Opportunity at National Institute of Standards and Technology (NIST)
Developing new techniques for studying the underlying mechanisms of hydrogen embrittlement
Material Measurement Laboratory, Applied Chemicals and Materials Division
Please note: This Agency only participates in the February and August reviews.
|Martin, May L
|Slifka, Andrew J.
Hydrogen embrittlement has been studied for over a century but understanding of the underlying mechanisms is still elusive. As hydrogen-based technologies are adopted, mitigation of this environmental degradation is becoming more urgent in order to allow hydrogen-safe infrastructure to be built. The last decade has seen an explosion in our understanding of the problem, almost all due to advances in characterization techniques and researchers’ innovation in combining techniques. The “million-dollar question” remaining in understanding hydrogen embrittlement is its exact location in a metal lattice. Knowing where in a strained lattice the hydrogen accumulates, and in what concentrations it is there, remain unanswered. The primary problem has been that hydrogen, due to its small size and fast diffusion rates and ubiquity as an element, is notoriously difficult to detect. But applications of atom probe spectroscopy, secondary ion mass spectroscopy, and Kelvin probe microscopy, to name just a few techniques, are showing that there are techniques that can find hydrogen, though issues of detection threshold, size resolution, and rate of detection still remain. In addition to these and other analytical capabilities at the NIST-Boulder campus, there are other world-class NIST facilities such as the NIST Center for Neutron Research (NCNR) and the NIST-run beamlines at the National Synchrotron Light Source (NSLS). This opportunity focuses on applying or developing creative solutions for detecting hydrogen in structural materials under stress.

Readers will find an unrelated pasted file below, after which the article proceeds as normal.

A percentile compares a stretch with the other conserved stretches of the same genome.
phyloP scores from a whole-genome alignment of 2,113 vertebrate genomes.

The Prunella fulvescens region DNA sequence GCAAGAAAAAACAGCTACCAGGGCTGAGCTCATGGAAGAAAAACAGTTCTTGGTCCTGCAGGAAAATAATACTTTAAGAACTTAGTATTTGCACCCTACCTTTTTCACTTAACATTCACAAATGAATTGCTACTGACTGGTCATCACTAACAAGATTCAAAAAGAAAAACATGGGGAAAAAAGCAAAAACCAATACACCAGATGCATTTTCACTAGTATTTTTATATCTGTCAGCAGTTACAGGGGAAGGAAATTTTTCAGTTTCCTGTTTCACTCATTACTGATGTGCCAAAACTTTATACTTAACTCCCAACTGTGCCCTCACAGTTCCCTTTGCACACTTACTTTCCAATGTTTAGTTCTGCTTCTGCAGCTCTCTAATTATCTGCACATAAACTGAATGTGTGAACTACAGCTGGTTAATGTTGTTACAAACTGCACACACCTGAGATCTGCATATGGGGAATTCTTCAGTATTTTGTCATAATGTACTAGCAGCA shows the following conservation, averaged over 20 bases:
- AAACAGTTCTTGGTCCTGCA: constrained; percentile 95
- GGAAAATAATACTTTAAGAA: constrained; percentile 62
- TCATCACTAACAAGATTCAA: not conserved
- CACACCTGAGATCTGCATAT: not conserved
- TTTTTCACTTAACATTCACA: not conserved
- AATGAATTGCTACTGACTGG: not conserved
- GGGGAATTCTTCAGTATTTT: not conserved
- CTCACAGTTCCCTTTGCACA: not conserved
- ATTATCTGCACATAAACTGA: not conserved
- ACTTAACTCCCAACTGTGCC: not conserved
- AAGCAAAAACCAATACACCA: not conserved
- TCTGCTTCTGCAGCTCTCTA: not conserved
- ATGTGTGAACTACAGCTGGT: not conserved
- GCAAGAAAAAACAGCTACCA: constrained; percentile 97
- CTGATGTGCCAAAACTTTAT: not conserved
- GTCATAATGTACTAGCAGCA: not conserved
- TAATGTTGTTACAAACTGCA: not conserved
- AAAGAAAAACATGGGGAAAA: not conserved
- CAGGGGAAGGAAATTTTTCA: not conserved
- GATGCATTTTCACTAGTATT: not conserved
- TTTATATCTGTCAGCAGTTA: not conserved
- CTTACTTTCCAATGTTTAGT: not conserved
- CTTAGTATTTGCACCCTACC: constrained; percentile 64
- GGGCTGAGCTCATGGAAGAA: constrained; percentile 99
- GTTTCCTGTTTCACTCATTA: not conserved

Fatigue; Fracture; Corrosion; Modeling; Alternative fuels; Alternative energy; Materials science; Metallurgy; Hydrogen embrittlement;
Open to U.S. citizens
Open to Postdoctoral applicants